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Groundhog Day (#110 of 5)

The Sexy Brutale Game Review

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The Sexy Brutale Game Review

Tequila Works

The Sexy Brutale Game Review

Reginald Sixpence totters around the Chapel, searching for something hidden in the Marquis’s safe. A few rooms over, one of the manor’s servants shuffles around, an act that would be innocent enough if not for the hideous gas masks he wears, or for the simple fact that in a few hours he’s going to pick up the antique hunting rifle and murder Sixpence. You know this because you, Lafcadio Boone, have seen it all before, and the task set before you in The Sexy Brutale is to now figure out a way to stop it.

Maybe you’ve come across this Groundhog Day-like gambit before in a video game (see Majora’s Mask and Ghost Trick), but the eerie intimacy of The Sexy Brutale’s mansion and the game’s rapid pace—a 12-hour in-game time loop that passes in 10 minutes—makes the conceit feel fresh. Each discrete area of the two-story manor has its own decor and atmosphere, from a set of security cameras in the casino to a live rehearsal in the music room. And the scenarios of each are equally unique: Willow Blue, who haunts the long hallways of the guest rooms is driven by some unseen force to commit suicide, whereas two thieves find that they’re the evening’s entertainment after they become trapped in an on-stage deathtrap.

New York Film Festival 2012: Hyde Park on Hudson

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New York Film Festival 2012: <em>Hyde Park on Hudson</em>
New York Film Festival 2012: <em>Hyde Park on Hudson</em>

While at first the idea of Bill Murray playing Franklin D. Roosevelt may seem counterintuitive to the actor’s sensibilities, on further thought the combination is quite rife with possibility. Throughout his career, Murray has offered up intimate portraits of individuals whose personal vices he spun into inspired bits of comedy (the challenged greenskeeper of Caddyshack, the insufferably self-obsessed Phil Connors in Groundhog Day, etc.), and every so often into devastating visions of isolated, broken men (see Broken Flowers and Lost in Translation). In Hyde Park on Hudson, Murray is up to the task of channeling our country’s 32nd president despite a scarce resemblance in appearance and voice. He succeeds in doing so by summoning the otherworldly presence of his famous comedy roles as well as the understatement of his more serious efforts, melding them into a compelling portrayal of a larger-than-life yet mysterious figure such as Roosevelt.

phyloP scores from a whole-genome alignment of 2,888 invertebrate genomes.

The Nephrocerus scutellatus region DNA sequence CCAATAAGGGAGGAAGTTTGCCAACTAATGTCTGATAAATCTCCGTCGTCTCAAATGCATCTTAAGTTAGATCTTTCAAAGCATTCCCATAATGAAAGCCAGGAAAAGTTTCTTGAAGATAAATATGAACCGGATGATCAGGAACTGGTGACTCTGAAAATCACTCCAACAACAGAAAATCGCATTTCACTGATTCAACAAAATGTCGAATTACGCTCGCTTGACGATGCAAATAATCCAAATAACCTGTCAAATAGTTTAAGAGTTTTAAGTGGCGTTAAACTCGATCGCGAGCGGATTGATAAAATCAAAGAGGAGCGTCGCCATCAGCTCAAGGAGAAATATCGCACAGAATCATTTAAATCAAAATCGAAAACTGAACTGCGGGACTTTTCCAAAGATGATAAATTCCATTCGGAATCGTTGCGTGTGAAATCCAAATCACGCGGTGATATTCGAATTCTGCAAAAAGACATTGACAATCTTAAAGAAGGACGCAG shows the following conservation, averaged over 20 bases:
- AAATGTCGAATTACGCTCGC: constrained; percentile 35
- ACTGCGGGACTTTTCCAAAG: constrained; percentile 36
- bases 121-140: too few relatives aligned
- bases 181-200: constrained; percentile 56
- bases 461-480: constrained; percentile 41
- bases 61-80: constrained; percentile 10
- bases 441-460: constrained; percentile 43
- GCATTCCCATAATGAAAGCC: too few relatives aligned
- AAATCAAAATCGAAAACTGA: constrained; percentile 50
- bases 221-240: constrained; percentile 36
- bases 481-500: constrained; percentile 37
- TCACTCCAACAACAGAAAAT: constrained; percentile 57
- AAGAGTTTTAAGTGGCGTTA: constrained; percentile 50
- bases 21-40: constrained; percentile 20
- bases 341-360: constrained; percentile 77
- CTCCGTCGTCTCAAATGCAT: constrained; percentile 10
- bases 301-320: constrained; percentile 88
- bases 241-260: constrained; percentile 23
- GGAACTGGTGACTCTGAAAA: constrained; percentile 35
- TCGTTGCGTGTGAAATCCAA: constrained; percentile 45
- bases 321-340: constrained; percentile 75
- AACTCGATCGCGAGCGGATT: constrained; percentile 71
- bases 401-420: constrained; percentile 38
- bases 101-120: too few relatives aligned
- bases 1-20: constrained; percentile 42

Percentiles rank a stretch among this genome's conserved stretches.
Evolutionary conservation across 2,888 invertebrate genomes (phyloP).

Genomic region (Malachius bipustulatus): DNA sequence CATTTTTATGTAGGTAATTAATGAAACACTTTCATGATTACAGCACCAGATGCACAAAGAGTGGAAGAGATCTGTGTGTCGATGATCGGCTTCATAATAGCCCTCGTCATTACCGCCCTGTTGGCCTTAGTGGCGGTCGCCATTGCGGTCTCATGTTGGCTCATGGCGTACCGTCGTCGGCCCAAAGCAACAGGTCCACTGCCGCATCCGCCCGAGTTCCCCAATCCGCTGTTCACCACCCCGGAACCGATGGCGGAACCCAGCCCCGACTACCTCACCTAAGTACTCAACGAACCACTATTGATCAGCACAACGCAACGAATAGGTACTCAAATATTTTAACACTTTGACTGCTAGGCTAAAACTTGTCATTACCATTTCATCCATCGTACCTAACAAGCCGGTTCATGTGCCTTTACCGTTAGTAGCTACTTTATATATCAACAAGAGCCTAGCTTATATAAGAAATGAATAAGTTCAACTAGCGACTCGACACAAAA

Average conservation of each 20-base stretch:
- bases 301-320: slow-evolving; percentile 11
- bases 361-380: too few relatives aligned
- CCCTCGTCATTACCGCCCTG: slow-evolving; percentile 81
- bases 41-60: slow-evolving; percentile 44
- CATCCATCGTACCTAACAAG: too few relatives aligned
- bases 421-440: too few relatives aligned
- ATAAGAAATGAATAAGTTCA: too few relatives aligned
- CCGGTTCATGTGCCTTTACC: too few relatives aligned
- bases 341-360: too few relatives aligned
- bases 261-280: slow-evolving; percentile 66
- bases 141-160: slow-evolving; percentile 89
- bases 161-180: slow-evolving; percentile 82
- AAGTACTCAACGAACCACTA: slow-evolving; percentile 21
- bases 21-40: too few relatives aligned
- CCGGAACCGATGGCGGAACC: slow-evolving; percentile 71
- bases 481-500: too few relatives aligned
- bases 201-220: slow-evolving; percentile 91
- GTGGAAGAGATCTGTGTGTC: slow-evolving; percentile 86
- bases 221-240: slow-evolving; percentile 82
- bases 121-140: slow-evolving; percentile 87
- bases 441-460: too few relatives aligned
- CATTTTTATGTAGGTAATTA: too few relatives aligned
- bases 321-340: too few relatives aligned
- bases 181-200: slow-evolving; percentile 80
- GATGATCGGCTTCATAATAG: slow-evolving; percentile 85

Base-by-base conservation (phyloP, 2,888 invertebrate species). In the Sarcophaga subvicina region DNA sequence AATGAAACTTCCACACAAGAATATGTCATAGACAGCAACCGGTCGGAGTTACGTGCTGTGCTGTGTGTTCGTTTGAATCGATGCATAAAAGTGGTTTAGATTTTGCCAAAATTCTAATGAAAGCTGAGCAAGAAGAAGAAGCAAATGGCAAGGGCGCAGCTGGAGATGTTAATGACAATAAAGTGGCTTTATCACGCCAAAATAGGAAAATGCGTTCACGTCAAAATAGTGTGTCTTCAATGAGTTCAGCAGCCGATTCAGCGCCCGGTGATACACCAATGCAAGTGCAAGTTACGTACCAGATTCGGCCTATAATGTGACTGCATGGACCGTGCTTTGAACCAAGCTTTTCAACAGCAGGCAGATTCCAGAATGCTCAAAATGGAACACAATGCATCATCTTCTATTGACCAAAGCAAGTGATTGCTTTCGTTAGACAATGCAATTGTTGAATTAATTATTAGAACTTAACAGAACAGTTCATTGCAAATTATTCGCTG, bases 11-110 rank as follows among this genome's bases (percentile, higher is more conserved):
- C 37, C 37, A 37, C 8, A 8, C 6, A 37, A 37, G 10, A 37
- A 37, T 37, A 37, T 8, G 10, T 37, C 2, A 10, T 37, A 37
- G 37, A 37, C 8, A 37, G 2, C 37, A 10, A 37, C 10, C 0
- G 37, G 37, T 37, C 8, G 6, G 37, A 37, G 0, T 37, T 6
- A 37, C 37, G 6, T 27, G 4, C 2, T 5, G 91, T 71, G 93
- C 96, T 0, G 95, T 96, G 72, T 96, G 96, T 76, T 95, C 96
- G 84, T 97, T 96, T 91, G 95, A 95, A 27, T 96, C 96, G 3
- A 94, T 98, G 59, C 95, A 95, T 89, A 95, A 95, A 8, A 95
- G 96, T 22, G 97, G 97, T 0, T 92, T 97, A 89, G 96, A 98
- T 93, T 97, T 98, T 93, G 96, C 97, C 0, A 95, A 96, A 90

SXSW 2011: Source Code

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SXSW 2011: <em>Source Code</em>
SXSW 2011: <em>Source Code</em>

Based on Duncan Jones’s first two feature films, Moon and now Source Code, the latter of which had its world premiere Friday night here at SXSW, one could say that Jones has a knack not for putting across breathtakingly original ideas in a breathtakingly original way, but for putting across familiar ideas with enough skill, intelligence, and heart to make the end result seem fresh enough. Moon at first played like basically a cross between 2001: A Space Odyssey and Solaris, right down to its white-dominated production design, until it gradually began to stake out its own distinctive thematic and emotional territory. Source Code similarly begins in a manner that suggests it’s going to be merely a rehash of films ranging from Groundhog Day to The Manchurian Candidate, but the film eventually develops an identity of its own, thanks in part to Ben Ripley’s structurally brilliant script and the committed performances of its cast.

Imagining Sisyphus Happy: A Groundhog Day Retrospective

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Imagining Sisyphus Happy: A Groundhog Day Retrospective
Imagining Sisyphus Happy: A Groundhog Day Retrospective

For 16 years, Groundhog Day has been hailed as a meditation on self-redemption. But to pigeonhole it into one overarching theme would be an insult to the layered precision, and perfection, of Harold Ramis’s 1993 masterpiece, which ventures into the heart of darkness and despair to ultimately emerge unharmed, but not unmarked. This story of a man doomed to relive the same day over and over again is not concerned about tomorrow. A true absurdist triumph, it cares not what the destination might be, for it knows that the pursuit of meaning is itself meaningful whether or not that pursuit is eventually rewarded. Life might very well lack purpose, and it might very well be a struggle. But that doesn’t mean you have to be an asshole about it.

A shot of a blue sky (cotton-white clouds floating, lazily, across the screen) opens the film. Every few seconds the shot changes—yet it remains the same. The sky is blue, the clouds as pearly as before and still in their hazy dance, even though they are not the same as the ones from the previous shot. It is a visual metaphor that permeates the rest of the film. That it is intertwined with an otherworldly small town marching band track only adds to the positively Lynchian feel.